'Super Committee' Looking Stalled

With the deadline up, there's little reason to expect a breakthrough with the super committee.

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When the idea of the so-called super committee was first suggested, it earned jeers of derision from pundits and observers who questionedwhy a panel of leadership-selected lawmakers could somehow trim the deficit in ways that President Obama and Congress couldn't. The committee, which was part of the compromise to raise the debt ceiling and must find at least $1.2 trillion worth of savings, was seen as a way for Congress to avoid taking responsibility for the debt problem. Now, with the committee's deadline to find those cuts approaching, it has done little to shake that impression--or to reassure people that any sort of compromise is possible in today's Washington.

The super committee faces a legal deadline of Nov. 23 to agree on a proposal and present it to Congress, which would then have until Dec, 23 to pass it into law. But because it will take a while for the Congressional Budget Office to estimate the cost of any legislation the super committee considers, the deadline may in reality be much sooner. CBO director Doug Elmendorf told the committee that his office would likely need specifics by early November, leaving almost no time for the committee members to work through stubborn ideological divides.

[Read about how lawmakers are lobbying the super committee.]

During the entire debt ceiling crisis this summer, Republicans never budged from their refusal to consider tax hikes, and neither party got close to bridging that divide. Today, the super committee is hamstrung by the same basic partisan divide. In a speech in Louisville today, House Speaker John Boehner said he had "high hopes" that the panel could find "common ground." But Boehner drew a sharp definition of common ground, contrasting it with the concept of compromise. "Common ground doesn't mean compromising on your principles," Boehner said. "Common ground means finding the places where your agenda overlaps with that of the other party, locking arms, and getting it done—without violating your principles." In other words, rather than trying to figure out some way to cross the partisan divide over taxes, the super committee should focus on other issues where there's agreement.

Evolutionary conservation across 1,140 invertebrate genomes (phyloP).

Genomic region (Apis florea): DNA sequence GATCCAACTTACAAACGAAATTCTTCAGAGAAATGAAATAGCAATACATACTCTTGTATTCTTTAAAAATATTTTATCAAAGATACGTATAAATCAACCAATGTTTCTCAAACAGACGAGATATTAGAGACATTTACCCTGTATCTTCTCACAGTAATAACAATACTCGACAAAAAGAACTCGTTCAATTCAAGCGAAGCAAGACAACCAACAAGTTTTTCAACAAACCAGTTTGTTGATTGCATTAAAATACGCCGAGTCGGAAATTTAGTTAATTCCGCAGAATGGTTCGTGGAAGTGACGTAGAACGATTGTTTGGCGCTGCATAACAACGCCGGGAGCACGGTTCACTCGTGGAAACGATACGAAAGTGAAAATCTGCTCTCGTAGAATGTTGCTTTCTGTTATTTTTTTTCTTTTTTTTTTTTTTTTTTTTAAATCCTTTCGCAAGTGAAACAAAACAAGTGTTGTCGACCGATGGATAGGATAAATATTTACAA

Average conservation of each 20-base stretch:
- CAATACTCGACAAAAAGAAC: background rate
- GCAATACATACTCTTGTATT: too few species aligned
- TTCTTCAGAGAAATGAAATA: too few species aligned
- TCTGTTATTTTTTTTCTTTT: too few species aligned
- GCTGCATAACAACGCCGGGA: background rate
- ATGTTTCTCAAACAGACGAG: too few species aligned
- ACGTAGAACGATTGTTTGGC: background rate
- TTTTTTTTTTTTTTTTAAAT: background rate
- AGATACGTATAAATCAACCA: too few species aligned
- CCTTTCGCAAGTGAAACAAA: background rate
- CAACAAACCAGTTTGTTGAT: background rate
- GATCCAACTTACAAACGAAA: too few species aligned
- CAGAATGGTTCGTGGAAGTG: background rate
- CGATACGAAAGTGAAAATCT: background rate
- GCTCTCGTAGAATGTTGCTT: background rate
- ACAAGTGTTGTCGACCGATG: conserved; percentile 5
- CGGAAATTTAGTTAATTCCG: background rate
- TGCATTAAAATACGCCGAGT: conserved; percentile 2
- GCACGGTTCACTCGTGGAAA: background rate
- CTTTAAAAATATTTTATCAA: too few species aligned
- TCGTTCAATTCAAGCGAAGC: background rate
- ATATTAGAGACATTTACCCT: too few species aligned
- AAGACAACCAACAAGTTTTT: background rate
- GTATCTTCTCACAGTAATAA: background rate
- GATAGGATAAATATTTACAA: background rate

Boehner uses the 1996 welfare reform bill as an example of how this type of thinking can lead to significant policy achievements. It's a useful idea, to a point. But in this case, there's so little common ground on fiscal policy that it's hard to see how it could reach the super committee's goals. And major overhauls to the tax structure and budget, like the 1986 Tax Reform Act, involved both parties giving concessions over issues they stubbornly stick to today.

At least one senator thinks there's a chance. Sen. Mark Warner, a Virginia Democrat, told MSNBC that he thought the chances for a deal were improving. Warner was a member of the "Gang of Six," the bipartisan group of senators who tried, and failed, to pass a debt reduction package during the summer. Warner said that support from that group, as well as the 44 senators who signed a letter urging the super committee to "go big," have improved the prospects.

[See political cartoons about the economy.]

The little bits of news that have trickled out about the committee have left little reassurance. Democrats reportedly offered what they view as a reasonable and ambitious proposal with revenue hikes and entitlement changes, but were rebuffed by Republicans. Republicans offered a more modest plan with much less in new tax revenues, and claim that the Democrats' efforts are little more than posturing to avoid blame when the committee runs aground.

About the most encouraging thing at this point is that the discussions are still happening, despite the bad blood. So far, the committee has been spared the high-profile negotiation walk-outs which seemed to characterize the summer talks over the debt ceiling. Perhaps that's because the stakes are lower. If the super committee fails, it won't mean a national default or a government shutdown. Rather, across-the-board cuts in defense and social spending will automatically be triggered, but won't go into effect until 2013, giving Congress plenty of time to repeal them. "The fact that the automatic cuts don't kick in until 2013 gives Congress plenty of time to dismantle this sort of Damocles contraption," says Bill Galston, a former advisor to President Clinton and a senior fellow at the Brookings Institution.